Brief Overview

Integrated development environments today include sophisticated program modeling and analyses behind the scenes to support the developer in navigating, understanding, and modifying their code. While much can be learned from the results of static and dynamic analysis of their source code, developers also look to others for advice and learning. As software development teams are more globally distributed and the open source community has grown, developers rely increasingly on written documents for help they might have previously obtained through in-person conversations. My research activities cover (a) conducting empirical studies to analyze the information in written documents of software archives, and (b) designing techniques to mine useful information from the software archives which could be used in building/improving software maintenance and evolution tools.


Refereed Conferences.

  • Automatic Extraction of Opinion-based Q&A from Online Developer Chats
    Preetha Chatterjee, Kostadin Damevski, and Lori Pollock,
    The 43rd International Conference on Software Engineering (ICSE), Technical Track, May 2021.
    Preprint    DOI    Slides
    Virtual conversational assistants designed specifically for software engineers could have a huge impact on the time it takes for software engineers to get help. Research efforts are focusing on virtual assistants that support specific software development tasks such as bug repair and pair programming. In this paper, we study the use of online chat platforms as a resource towards collecting developer opinions that could potentially help in building opinion Q&A systems, as a specialized instance of virtual assistants and chatbots for software engineers. Opinion Q&A has a stronger presence in chats than in other developer communications, thus mining them can provide a valuable resource for developers in quickly getting insight about a specific development topic (e.g., What is the best Java library for parsing JSON?). We address the problem of opinion Q&A extraction by developing automatic identification of opinion-asking questions and extraction of participants’ answers from public online developer chats. We evaluate our automatic approaches on chats spanning six programming communities and two platforms. Our results show that a heuristic approach to opinion-asking questions works well (.87 precision), and a deep learning approach customized to the software domain outperforms heuristics-based, machine-learning-based and deep learning for answer extraction in community question answering.
  • Software-related Slack Chats with Disentangled Conversations
    Preetha Chatterjee, Kostadin Damevski, Nicholas A. Kraft, and Lori Pollock,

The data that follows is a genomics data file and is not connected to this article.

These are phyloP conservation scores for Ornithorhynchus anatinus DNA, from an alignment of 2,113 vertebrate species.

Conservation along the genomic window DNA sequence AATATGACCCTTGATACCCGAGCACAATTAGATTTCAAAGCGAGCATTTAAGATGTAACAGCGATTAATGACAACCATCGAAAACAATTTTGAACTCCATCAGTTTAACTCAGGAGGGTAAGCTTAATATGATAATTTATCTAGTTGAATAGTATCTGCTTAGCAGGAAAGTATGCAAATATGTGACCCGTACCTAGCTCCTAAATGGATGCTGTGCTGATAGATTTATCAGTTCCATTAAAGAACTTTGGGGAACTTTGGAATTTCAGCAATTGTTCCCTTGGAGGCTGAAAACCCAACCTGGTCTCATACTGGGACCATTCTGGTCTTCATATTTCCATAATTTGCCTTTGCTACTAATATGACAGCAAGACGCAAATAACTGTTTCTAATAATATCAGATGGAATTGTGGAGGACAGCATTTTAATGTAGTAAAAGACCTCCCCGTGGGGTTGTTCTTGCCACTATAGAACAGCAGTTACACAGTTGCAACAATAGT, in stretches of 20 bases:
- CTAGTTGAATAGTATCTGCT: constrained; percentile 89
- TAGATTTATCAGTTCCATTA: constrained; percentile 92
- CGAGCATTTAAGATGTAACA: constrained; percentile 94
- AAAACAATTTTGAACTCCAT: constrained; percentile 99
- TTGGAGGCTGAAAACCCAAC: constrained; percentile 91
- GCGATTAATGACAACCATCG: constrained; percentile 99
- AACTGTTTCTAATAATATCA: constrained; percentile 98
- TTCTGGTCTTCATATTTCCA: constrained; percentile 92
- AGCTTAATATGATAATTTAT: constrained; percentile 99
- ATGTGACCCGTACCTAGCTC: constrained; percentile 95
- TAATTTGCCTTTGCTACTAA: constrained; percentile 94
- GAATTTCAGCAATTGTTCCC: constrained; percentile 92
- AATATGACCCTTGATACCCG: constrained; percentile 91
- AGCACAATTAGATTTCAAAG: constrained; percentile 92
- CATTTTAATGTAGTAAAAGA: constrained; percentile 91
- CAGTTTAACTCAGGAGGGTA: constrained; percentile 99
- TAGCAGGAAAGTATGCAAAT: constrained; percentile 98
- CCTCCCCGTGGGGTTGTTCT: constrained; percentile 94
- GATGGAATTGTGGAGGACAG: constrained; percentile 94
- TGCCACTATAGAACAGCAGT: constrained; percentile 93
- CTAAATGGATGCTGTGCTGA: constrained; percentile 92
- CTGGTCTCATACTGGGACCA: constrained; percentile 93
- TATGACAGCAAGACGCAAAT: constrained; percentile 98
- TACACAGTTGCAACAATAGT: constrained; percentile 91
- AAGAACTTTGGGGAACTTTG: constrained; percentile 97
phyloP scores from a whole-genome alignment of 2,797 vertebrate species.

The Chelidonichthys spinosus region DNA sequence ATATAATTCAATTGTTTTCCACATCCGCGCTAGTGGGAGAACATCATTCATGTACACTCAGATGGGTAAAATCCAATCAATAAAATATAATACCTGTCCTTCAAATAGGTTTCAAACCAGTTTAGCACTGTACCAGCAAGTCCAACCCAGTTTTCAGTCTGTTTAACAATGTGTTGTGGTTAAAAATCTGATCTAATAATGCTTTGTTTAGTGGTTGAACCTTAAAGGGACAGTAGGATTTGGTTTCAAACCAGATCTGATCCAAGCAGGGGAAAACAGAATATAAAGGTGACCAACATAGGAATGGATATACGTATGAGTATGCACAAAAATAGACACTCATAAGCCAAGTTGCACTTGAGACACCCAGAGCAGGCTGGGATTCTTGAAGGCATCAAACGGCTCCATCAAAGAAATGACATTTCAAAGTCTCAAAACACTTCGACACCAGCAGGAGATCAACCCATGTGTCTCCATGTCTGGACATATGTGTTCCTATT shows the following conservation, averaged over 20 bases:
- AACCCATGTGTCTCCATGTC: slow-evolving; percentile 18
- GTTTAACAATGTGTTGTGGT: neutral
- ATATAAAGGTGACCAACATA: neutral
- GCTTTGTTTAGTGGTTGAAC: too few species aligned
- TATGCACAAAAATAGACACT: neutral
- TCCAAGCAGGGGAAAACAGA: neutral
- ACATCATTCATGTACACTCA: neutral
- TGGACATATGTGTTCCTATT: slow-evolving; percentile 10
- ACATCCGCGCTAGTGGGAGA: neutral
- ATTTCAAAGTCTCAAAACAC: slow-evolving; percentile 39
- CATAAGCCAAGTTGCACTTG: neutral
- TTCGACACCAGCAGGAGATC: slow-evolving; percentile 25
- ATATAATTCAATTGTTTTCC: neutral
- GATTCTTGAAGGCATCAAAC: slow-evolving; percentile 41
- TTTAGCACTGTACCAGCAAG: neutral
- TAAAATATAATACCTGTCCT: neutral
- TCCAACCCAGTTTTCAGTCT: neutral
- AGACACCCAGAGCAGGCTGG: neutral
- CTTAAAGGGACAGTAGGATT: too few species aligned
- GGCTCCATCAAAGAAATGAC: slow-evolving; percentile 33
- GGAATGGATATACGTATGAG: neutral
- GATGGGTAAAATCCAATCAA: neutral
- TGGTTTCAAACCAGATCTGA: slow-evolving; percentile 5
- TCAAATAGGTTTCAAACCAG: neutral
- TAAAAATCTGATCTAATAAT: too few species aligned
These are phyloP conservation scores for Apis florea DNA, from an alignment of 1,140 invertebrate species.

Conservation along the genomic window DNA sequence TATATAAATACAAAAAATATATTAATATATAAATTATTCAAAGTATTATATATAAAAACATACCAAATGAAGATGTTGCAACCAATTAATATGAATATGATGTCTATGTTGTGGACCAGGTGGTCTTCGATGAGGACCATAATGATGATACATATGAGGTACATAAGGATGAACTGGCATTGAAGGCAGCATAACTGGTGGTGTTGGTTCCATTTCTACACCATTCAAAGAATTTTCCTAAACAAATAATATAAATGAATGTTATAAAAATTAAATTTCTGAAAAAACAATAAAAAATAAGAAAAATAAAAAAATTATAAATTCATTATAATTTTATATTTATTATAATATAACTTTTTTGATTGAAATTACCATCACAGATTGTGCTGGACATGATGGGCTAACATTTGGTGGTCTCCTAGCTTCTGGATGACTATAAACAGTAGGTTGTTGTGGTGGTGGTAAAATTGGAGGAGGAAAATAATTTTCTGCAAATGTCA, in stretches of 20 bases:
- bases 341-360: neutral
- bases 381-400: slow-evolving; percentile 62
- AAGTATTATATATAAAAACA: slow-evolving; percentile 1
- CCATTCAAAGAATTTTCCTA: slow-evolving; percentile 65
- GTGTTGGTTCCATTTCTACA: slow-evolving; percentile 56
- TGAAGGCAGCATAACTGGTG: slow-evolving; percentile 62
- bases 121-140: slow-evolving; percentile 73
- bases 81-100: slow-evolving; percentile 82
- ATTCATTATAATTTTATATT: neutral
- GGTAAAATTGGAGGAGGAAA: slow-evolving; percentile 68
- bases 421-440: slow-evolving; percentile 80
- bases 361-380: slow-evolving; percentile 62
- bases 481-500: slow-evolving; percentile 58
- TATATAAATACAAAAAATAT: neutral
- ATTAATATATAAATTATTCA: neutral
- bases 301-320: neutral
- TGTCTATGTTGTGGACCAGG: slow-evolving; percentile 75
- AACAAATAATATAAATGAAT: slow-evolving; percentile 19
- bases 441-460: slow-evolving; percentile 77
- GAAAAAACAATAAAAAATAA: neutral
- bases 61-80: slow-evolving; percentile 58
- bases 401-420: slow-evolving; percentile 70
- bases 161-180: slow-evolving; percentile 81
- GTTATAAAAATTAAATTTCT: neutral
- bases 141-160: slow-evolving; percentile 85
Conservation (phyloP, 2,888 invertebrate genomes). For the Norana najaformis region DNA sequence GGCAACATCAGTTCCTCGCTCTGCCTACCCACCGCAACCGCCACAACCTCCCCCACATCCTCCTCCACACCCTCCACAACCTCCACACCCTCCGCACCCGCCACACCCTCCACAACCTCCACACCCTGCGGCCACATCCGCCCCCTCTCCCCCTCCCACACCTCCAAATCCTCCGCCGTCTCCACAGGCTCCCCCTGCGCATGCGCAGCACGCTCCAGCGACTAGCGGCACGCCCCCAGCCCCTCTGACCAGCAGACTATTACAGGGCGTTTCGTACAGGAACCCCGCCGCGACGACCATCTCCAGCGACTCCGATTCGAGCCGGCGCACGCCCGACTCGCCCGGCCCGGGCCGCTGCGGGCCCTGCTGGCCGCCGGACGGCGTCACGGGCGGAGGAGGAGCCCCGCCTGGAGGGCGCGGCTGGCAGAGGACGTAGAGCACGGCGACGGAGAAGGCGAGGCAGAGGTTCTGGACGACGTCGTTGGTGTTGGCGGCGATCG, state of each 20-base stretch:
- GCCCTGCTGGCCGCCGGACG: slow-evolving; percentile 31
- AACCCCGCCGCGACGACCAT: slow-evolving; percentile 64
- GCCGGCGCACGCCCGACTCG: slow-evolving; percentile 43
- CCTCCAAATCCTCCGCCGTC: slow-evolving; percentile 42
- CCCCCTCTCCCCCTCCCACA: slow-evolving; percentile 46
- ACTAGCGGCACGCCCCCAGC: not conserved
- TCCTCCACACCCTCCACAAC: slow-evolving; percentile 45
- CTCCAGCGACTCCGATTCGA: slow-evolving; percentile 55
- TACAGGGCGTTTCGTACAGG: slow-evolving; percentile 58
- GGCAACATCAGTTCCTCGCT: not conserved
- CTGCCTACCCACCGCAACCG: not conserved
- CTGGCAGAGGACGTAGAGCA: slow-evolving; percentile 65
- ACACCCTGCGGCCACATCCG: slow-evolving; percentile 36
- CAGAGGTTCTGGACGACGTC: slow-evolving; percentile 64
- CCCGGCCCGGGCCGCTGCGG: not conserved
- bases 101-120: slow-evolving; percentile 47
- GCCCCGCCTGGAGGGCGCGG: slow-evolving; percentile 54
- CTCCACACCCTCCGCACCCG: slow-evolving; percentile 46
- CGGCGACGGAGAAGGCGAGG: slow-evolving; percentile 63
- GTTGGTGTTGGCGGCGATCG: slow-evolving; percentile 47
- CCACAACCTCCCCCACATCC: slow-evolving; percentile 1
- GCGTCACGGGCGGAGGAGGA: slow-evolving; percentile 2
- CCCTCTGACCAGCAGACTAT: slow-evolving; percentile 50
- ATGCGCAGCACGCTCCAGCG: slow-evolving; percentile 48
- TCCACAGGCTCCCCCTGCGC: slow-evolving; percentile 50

The 17th International Conference on Mining Software Repositories (MSR), Data Showcase Track, Oct 2020. Seoul, South Korea
    Preprint     Dataset    DOI    Slides
    More than ever, developers are participating in public chat communities to ask and answer software development questions. With over ten million daily active users, Slack is one of the most popular chat platforms, hosting many active channels focused on software development technologies, e.g., python, react. Prior studies have shown that public Slack chat transcripts contain valuable information, which could provide support for improving automatic software maintenance tools or help researchers understand developer struggles or concerns. In this paper, we present a dataset of software-related Q&A chat conversations, curated for two years from three open Slack communities (python, clojure, elm). Our dataset consists of 38,955 conversations, 437,893 utterances, contributed by 12,171 users. We also share the code for a customized machine-learning based algorithm that automatically extracts (or disentangles) conversations from the downloaded chat transcripts.
  • Extracting Archival-Quality Information from Software-Related Chats
    Preetha Chatterjee,
    The 42nd International Conference on Software Engineering (ICSE), Doctoral Symposium Track, Oct 2020. Seoul, South Korea
    Preprint    DOI    Slides

    Software developers are increasingly having conversations about software development via online chat services. Many of those chat communications contain valuable information, such as code descriptions, good programming practices, and causes of common errors/exceptions. However, the nature of chat community content is transient, as opposed to the archival nature of other developer communications such as email, bug reports and Q&A forums. As a result, important information and advice are lost over time. The focus of this dissertation is Extracting Archival Information from Software-Related Chats, specifically to (1) automatically identify conversations which contain archival-quality information, (2) accurately reduce the granularity of the information reported as archival information, and (3) conduct a case study to investigate how archival quality information extracted from chats compare to related posts in Q&A forums. Archiving knowledge from developer chats that could be used potentially in several applications such as: creating a new archival mechanism available to a given chat community, augmenting Q&A forums, or facilitating the mining of specific information and improving software maintenance tools.